Supporters of Turkish President Recep Tayyip Erdogan went all out celebrating their party’s victory in the June 24 elections, honking their horns and setting off fireworks. Some, however, chose to celebrate in a more noisy -- and downright dangerous -- way. Since June 26, people have been widely sharing a video showing dozens of Istanbul residents celebrating by firing machine guns and shotguns.
This video shows men and women armed with revolvers, machine guns and shotguns firing into the air. The original video, which was posted online on June 24, was deleted on June 28.
This video was shared in at least five different Facebook posts and garnered more than 1.5 million views. One of the posts, which includes a video that is 14 minutes long, shows supporters of the Justice and Development Party (AKP) and President Recep Tayyip Erdogan celebrating the June 24 election victory in the Sultangazi neighbourhood, on the Asian side of Istanbul.
An observer started livestreaming this raucous scene at 8:45pm, which was before the election results were announced. The revelers were in a children’s park in the Eski Habipler neighbourhood. This video has been stirring up controversy on Turkish social media since June 26.
"It’s so easy for people to be hit by a stray bullet. Some people were firing from their moving vehicles, even though their neighbours were out on their balconies. Why can’t we just celebrate by driving around and letting off fireworks? What good is there in firing bullets to create a war-like atmosphere… Is there really a place for this kind of expression in democratic societies?", reads a statement published online by the Umut Foundation, a Turkish group that is against the private ownership of guns.
"We don’t know if law enforcement reacted that night or if anyone was actually held accountable for their actions,” said Dr. Ayhan Akcan, a psychiatrist and a member of the Umut Foundation, who spoke to FRANCE 24.
"Celebratory gunfire may be illegal, but it is common in Turkey,” Dr. Akcan said. “But the kind of celebrations we saw after the elections were really violent and shocking.”
In the neighbourhood where the celebrations took place, Erdogan got 61% of votes for the presidency. In the parliamentary election, the coalition between Erdogan’s AKP party and the MHP (the Nationalist Movement Party) got 61.5% of votes. Overall, Erdogan got 52.6% of votes in the first round of the presidential election while the AKP-MHP obtained a majority in parliament after receiving 53.7% of votes.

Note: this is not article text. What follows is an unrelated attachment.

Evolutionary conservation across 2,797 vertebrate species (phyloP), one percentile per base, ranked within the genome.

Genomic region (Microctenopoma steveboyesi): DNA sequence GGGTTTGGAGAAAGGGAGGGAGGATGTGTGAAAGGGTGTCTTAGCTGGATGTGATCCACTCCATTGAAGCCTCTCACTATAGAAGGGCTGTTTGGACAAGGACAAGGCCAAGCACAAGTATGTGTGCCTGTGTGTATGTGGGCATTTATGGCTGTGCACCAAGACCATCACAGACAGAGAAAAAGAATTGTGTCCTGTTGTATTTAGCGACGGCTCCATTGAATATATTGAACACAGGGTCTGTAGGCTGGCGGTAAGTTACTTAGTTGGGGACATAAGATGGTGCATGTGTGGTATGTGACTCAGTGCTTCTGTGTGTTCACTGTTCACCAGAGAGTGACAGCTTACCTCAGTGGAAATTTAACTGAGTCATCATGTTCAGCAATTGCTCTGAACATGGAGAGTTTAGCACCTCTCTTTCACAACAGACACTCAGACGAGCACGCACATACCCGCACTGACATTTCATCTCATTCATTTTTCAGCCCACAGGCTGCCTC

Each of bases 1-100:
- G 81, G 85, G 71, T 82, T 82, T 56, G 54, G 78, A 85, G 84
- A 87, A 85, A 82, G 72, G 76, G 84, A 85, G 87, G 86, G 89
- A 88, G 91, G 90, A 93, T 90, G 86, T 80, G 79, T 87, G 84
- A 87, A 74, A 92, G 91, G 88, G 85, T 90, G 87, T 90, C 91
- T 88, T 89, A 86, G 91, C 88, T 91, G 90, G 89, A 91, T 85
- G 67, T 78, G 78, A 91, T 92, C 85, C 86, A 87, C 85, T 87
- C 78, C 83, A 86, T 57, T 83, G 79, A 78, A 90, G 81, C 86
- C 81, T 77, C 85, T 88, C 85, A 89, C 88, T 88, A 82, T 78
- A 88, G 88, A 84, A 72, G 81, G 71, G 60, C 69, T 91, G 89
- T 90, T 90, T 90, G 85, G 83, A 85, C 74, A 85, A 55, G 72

"It’s a danger for society and it scares me because I think if certain people start to arm themselves, that will create a lot of fear, especially among the opposition,” one of our Observers, who preferred to remain anonymous, said. “It shows that trust, which keeps our society united, has deteriorated.”
The Istanbul police told local media that they were investigating the celebratory gunfire. "After seeing this video and CCTV camera footage from the location in question, [Istanbul police] reported that the suspects who fired their guns in the air have been identified and will be prosecuted," reported the country's official press agency Anadolu.
Rise in number of weapons after failed coup d'état
The day after the failed coup d’état on July 15, 2016, the president’s advisor Şeref Malkoç and the former mayor of Ankara Melih Gökçek, two powerful men in the ruling party, declared that they supported the arming of civilians, according to an investigation into the topic [link in French] by Slate.fr.
"We understood on the night of July 15  that our police were unprepared. The people behind the coup killed our officers. If history repeats itself tomorrow [...], and if the state can’t manage the situation, then I will go into the streets with my gun", a member of the MHP told Slate.
FRANCE 24 spoke to a Turkish lawyer who said that many of the people shown firing a weapon in the video probably don’t have a gun licence.
"It’s very unlikely that all of these people took all the steps to get a licence to carry a firearm in public,” he said.
In Turkey, only certain people are given gun licences. That includes people under threat or those who work in certain professions (including those in the jewellery business and lawyers.) Family members of fallen soldiers can also apply for a gun permit.
A gun licence is also expensive, costing 4,596 Turkish lira (equal to 865 euros), which is three times the average monthly salary in Turkey. According to Slate, getting a gun licence in Turkey is much more expensive than in many European countries.
These conditions appear to have favoured the emergence of a black market for guns, which flourishes online and on Turkish social media.
It’s easy to find firearms for sale on Facebook. Some gun sellers don’t require any kind of documentation from buyers. On one of these pages, for example, you can buy a 9mm revolver made by the Turkish company Sarsılmaz for 1,100 Turkish lira, which is around 200 euros.
In Turkey, firearms can be delivered by post legally, according to Dr. Akcan, who says that this also contributes to the illegal proliferation of weapons in the country.
This Facebook page called "Sale and purchase of arms” offers revolvers for sale for prices ranging from 1,100 Turkish lira [200 euros] and 5,000 Turkish lira [935 euros].
Even so, "celebratory gunfire is forbidden by Article 170 of the country’s Penal Code,” says Dr. Akcan. Under this law, anyone who causes “fear, panic or anxiety by putting in danger lives, property or health” through use of a firearm can be handed a prison sentence of six months to three years.
"Close to 90% of the 25 million weapons in circulation are purchased through illegal means,” says Dr. Akcan, citing statistics gathered by his foundation.